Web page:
Dr. Conway, representative for the U.S. Department of Agriculture, spoke about agriculture's energy use and energy production. Conway noted that technological advances have greatly increased agricultural efficiency; farm production uses 2% of our total consumed energy. Pesticide production is the most prominent energy-consumer in agricultural processes. Recognizing the potential for energy crises, Conway stated that we need to look at contingency plans in preparation for energy shortages. He concluded his remarks by supporting continued ethanol tax incentives and noting that the Clinton administration and the USDA are "strongly committed to the continued growth and development of the ethanol industry."

Dr. Romm, representative for the Department of Energy, referred to U.S. oil importation patterns as "ominous trends," noting that the staggering demands to be made on the world oil supply in the coming decades are not sustainable. The Department of Energy has a broad-based strategy to reduce Persian Gulf oil dependence including the development of agricultural fuels and exploitation of resources in the Caspian Sea. Romm noted that incentives must be in place to promote the continued growth of agricultural fuel production. For example, those individuals who can generate "clean electricity" should be able to sell that electricity. And the switchgrass project that Sen. Harkin had referred to can be seen as an opportunity cash crop for Iowa farmers. Romm also mentioned additional energy alternatives that DOE is investigating including utilizing the non-edible parts of crops to generate energy, using rice straw, and also fast-growing hybrid poplars.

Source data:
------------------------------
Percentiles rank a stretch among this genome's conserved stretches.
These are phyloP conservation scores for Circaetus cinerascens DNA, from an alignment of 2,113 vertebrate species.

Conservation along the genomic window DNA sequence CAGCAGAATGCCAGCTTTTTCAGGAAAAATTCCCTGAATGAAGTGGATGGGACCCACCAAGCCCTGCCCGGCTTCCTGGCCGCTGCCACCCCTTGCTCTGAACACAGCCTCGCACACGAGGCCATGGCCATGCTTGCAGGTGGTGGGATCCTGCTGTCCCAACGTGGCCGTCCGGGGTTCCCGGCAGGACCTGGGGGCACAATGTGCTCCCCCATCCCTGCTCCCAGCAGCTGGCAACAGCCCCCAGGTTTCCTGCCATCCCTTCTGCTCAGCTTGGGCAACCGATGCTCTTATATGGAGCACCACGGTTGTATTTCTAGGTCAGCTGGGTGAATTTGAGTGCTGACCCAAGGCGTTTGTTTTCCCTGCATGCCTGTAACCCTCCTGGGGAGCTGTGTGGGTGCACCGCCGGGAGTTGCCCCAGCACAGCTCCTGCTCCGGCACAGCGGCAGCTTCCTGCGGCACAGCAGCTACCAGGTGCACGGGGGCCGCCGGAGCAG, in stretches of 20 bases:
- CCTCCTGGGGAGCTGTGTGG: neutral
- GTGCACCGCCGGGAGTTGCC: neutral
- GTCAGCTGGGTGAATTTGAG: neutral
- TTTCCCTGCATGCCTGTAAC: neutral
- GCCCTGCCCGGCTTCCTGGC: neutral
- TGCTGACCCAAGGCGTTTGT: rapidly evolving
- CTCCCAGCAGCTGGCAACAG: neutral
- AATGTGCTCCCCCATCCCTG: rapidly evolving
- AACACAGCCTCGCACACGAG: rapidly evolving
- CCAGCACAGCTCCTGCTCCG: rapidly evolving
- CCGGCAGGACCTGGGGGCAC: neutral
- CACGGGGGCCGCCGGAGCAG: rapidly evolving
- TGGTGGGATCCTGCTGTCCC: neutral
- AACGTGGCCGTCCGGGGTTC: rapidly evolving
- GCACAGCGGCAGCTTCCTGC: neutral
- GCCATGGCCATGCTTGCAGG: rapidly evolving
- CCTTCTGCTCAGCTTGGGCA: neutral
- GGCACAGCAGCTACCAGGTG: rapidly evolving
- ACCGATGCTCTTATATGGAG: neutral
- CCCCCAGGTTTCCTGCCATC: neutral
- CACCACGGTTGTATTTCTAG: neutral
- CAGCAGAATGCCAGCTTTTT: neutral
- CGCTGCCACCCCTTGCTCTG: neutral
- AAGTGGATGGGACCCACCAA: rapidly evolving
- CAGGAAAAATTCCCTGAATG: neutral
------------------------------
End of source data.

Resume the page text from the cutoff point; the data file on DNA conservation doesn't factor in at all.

Since oil is principally used in the transportation sector, Romm spoke of the need to educate automakers and encourage them to adapt automobile designs to biofuel use. Since ethanol can be mixed into gasoline, it should be relatively easy to integrate into the marketplace. Romm concluded by stating that the DOE has a long-term strategy which includes establishing dedicated feedstocks, integrating ethanol-gasoline blends into the market, and eventually fully relying on ethanol for transportation.

Dr. Kelly, representative for the White House Office of Science and Technology Policy, emphasized that governmental agencies need to coordinate their efforts and establish cross-departmental jurisdictions in order to fully address our energy problems. Kelly also stressed the need for partnerships at the university and state level. He referred to our current oil importation patterns as "very clear national security problems," though these are not necessarily evident in the marketplace. Kelly focused on the additional benefits of alternative energy strategies, including enhanced environmental quality (since biofuels do not produce greenhouse gases), the potential to utilize environmentally sensitive areas or areas not suitable for significant crop production, the potential to use energy-producing agricultural growth to clean up environmentally contaminated sites, and an increased international market for developed U.S. technologies. He did emphasize one problem in particular for the realization of ethanol-fueled transportation. "In order to make a major contribution by 2010, we need to turn around the entire fuel and energy industry structure." Kelly suggested viewing the process as a continuum, and echoed the sentiments of Dr. Romm in developing short-term, mid-term, and long-term strategies.